any prisoners on the contract or piece-price plan in the penal institutions o f the
Commonwealth, except in the industry o f cane-seating and in the manufacture of
umbrellas. A ll existing contracts which can be terminated by notice shall be so ter­
minated; and the general superintendent o f prisons and the principal officers of the
prisons and reformatories are hereby directed to notify the contractors forthwith in
accordance with the provisions o f said contracts, that the same will be terminated on
the date named in this section.
Sec . 4. This act shall not apply to prisoners engaged in the manufacture o f goods
for use in the prisons or to be used in any of the public charitable institutions or
hospitals of the Commonwealth.
Sec . 5. No goods manufactured in any penal or reformatory institution of this
Commonwealth, house of correction or county jail, shall be sold for less than the
wholesale market price prevailing at the time of such sale for goods of the same
description and quality: Provided, That this sec tion shall not apply to goods furnished
to public institutions for the use o f the inmates thereof.

Sec. 6. All acts and parts of acts inconsistent with this act are hereby repealed.
Sec. 7. This act shall take effect on the first day of January, in the year eighteen
hundred and ninety-eight.
Approved May 18, 1897.

Chapter 434.— Convict labor.
Section 1. The laws relating to the labor of prisoners in the State prison, reforma­
tories and houses of correction shall apply to the labor o f prisoners in the jails and
at the State farm ; and the general superintendent of prisons shall have the same
authority over the industries in the jails and at the State farm which he now has in
respect to the industries in said State prison, reformatories and houses of correction.
Sec . 2. This act shall take effect upon its passage.
Approved May 26, 1897.
Chapter 452.— Protection o f motormen, ctc.y on street railways.
Section 1. A ll cars purchased, built or rebuilt by any street railway company
after the first day of January in the year eighteen hundred and ninety-eight, and.
used by such company in the transportation o f passengers during the months of
January, February, March, November and December shall, during each o f said
months, have the platforms of such cars inclosed in such a manner as to protect the
motormen, conductors or other employees operating said cars from exposure to the
wind and inclemency o f the weather: Provided, That said platforms shall bo so
inclosed as not to obstruct the sight of the employees or endanger the safe manage­
ment of the cars, in such manner as the board of railroad commissioners may deter­
mine. Any street railway company which fails or neglects to comply with the
provisions of this act shall bo fined not more than one hundred nor less than fifty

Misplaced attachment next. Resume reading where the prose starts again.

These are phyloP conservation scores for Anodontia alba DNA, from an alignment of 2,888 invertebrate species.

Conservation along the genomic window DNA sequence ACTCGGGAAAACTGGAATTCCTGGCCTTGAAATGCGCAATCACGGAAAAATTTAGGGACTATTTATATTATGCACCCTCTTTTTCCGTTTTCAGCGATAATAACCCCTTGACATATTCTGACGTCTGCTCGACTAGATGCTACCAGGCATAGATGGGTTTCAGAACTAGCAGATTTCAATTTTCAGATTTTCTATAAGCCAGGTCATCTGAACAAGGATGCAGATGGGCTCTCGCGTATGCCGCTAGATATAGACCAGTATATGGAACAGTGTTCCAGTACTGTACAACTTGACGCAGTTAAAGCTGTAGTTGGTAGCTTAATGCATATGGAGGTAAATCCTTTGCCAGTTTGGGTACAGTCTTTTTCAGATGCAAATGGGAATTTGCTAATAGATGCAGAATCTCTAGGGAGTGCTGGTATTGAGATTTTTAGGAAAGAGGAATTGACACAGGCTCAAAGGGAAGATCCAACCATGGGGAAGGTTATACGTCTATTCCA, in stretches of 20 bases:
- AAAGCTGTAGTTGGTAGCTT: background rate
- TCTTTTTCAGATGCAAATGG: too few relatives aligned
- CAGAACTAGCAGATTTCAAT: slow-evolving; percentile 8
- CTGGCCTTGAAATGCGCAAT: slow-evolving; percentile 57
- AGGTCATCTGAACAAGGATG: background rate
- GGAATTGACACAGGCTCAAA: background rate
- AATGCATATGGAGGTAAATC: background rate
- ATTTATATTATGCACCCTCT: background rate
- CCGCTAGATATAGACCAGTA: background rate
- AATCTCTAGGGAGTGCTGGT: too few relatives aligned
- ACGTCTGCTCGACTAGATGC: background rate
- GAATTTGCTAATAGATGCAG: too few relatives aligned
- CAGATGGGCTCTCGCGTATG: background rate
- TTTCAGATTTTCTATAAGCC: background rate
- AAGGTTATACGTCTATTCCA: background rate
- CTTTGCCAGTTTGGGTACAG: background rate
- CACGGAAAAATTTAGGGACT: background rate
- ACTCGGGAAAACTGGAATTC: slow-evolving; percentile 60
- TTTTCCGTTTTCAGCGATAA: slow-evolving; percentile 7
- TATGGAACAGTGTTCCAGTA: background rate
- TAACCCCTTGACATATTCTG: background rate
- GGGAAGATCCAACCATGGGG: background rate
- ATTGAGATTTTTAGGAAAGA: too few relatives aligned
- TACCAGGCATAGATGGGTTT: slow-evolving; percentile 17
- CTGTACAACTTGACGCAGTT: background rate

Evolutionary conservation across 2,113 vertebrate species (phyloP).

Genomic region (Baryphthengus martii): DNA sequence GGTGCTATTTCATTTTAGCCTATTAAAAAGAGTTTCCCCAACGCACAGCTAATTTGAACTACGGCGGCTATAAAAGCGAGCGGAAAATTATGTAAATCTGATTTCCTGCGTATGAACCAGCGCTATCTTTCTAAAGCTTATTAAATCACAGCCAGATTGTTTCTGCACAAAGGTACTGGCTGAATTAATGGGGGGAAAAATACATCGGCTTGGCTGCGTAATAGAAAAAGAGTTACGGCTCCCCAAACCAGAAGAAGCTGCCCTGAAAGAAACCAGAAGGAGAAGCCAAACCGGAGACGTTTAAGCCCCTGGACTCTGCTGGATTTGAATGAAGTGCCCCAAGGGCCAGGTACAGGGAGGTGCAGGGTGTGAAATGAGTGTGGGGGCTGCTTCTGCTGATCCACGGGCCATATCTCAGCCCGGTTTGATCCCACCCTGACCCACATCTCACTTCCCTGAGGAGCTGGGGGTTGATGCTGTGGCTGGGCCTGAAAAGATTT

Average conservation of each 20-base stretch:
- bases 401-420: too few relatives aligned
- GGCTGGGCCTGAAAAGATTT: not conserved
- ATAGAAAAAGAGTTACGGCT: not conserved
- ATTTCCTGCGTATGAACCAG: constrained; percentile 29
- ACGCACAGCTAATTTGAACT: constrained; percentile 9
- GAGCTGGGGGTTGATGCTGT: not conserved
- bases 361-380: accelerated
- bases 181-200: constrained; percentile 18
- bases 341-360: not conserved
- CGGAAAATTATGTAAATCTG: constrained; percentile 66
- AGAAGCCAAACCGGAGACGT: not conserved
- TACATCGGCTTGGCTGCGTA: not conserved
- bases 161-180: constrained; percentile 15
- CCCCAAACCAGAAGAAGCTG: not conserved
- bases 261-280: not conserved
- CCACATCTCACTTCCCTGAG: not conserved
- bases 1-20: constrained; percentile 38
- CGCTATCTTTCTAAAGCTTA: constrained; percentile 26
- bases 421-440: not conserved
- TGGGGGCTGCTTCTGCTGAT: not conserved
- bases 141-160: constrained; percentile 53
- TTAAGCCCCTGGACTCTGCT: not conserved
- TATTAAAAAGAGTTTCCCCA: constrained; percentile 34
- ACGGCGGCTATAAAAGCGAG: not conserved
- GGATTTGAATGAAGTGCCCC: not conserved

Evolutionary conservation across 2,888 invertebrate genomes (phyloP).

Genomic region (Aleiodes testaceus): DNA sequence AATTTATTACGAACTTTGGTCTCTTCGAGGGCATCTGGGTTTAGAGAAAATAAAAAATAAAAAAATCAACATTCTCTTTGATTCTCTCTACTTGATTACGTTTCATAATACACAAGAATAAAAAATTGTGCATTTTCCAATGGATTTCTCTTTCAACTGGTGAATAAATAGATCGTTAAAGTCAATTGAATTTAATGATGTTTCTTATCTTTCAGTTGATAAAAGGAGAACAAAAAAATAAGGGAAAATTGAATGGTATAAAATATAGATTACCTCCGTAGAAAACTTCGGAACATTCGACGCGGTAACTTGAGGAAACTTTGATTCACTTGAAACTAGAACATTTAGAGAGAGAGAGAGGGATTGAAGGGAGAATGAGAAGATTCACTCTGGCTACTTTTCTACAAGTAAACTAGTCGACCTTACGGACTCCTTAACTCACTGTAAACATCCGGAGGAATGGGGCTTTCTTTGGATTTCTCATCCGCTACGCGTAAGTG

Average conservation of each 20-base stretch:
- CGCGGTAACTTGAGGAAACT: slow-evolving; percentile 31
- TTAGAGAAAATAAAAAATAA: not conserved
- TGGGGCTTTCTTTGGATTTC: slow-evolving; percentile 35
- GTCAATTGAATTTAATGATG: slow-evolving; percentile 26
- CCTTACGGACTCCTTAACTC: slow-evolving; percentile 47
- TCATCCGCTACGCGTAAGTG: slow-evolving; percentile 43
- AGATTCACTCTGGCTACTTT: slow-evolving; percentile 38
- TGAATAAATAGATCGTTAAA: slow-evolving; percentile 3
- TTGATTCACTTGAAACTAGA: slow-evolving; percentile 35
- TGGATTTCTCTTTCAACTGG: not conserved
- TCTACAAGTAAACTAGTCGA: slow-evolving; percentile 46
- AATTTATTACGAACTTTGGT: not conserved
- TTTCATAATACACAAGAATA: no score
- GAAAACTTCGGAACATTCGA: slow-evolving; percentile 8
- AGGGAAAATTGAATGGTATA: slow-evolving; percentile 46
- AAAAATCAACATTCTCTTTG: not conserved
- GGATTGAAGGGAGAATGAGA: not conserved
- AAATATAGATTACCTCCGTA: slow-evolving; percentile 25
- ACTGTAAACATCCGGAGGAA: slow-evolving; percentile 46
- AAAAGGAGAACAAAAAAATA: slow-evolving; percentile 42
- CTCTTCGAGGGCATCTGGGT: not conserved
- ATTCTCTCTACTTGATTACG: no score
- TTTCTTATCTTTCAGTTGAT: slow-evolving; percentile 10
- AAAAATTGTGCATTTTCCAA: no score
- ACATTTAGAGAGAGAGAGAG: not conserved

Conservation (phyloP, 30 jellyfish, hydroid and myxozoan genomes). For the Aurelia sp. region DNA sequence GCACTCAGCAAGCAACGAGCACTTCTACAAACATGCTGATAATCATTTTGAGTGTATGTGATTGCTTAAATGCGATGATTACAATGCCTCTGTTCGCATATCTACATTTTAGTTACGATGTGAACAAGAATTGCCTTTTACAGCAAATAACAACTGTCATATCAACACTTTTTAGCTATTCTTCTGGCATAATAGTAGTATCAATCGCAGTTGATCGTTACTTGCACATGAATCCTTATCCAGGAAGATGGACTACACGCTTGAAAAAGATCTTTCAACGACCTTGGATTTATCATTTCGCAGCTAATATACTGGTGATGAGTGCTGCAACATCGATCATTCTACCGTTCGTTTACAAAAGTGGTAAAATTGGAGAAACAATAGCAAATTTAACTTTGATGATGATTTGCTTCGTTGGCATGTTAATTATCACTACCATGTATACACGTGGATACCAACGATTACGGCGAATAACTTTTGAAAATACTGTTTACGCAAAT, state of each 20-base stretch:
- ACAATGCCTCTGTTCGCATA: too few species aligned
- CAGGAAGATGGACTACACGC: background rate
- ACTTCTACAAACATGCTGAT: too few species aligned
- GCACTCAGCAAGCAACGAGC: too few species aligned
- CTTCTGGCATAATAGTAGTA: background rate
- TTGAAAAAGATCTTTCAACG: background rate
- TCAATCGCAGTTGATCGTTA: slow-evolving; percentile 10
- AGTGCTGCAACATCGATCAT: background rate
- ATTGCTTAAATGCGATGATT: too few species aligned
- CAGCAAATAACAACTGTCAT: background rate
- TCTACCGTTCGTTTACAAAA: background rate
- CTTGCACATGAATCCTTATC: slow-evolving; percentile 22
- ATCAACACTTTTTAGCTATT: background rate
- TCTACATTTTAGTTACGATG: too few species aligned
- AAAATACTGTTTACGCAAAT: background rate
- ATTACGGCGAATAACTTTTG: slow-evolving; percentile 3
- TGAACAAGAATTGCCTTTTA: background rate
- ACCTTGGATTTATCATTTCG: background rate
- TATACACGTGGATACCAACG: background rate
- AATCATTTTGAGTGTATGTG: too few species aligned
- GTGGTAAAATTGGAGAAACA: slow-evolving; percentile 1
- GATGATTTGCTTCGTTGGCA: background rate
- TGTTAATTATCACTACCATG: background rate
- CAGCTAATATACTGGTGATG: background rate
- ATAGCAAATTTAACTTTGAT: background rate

dollars for each day during which such failure or neglect continues.
Se c . 2. The term “ car,” as used in this act, shall include all cars operated by steam,
cable or electricity, which require the constant care or attention o f any person on
the platforms thereof while they are in motion. The term “ company,” shall include
any corporation, partnership or person owning or operating a street railway.
Sec . 3. The superintendent or manager of any street railway or any officer or agent
thereof who causes or permits any violation of the provisions of this act shall be
jointly and severally liable with the corporation, partnership or person employing
him to the fine hereby imposed, and in default of payment thereof may be committed
to ja il until the same is paid: Provided, That he shall not be so committed for a
longer period than three months.
Se c . 4. This act shall take effect on the first day of January in the year eighteen
hundred and ninety-eight; but it shall not apply to any street cars operated in a
city o f more than fifty thousand inhabitants, unless the board of railroad commis­
sioners, after hearing and investigation, shall certify that, in its opinion, such cars
can be operated therein with safety to the public. But this exemption shall not
apply to the cars o f any street railway company which shall not, on or before the
first day o f October in the year eighteen hundred and ninety-seven, file with said
board a request for such hearing and investigation.
Approved Juno 3, 1897.




136

BULLETIN OF THE DEPARTMENT OF LABOR.
C h a p t e r 491.— Employers’ liability.

S e c t io n 1. One or mor ^ cars in motion, whether attached to an engine or not, shall
constitute a train within the meaning o f clause three o f section one o f chapter two
hundred and seventy o f the acts o f the year eighteen hundred and eighty-seven [the
employers’ liability act] and acts in addition thereto or in amendment thereof.
Se c . 2. Any person who, as a part o f his duty for the time being, physically con­
trols or directs the movements o f a signal, switch or train shall be deemed to bo a
person in charge or control o f a signal, switch or train within the meaning of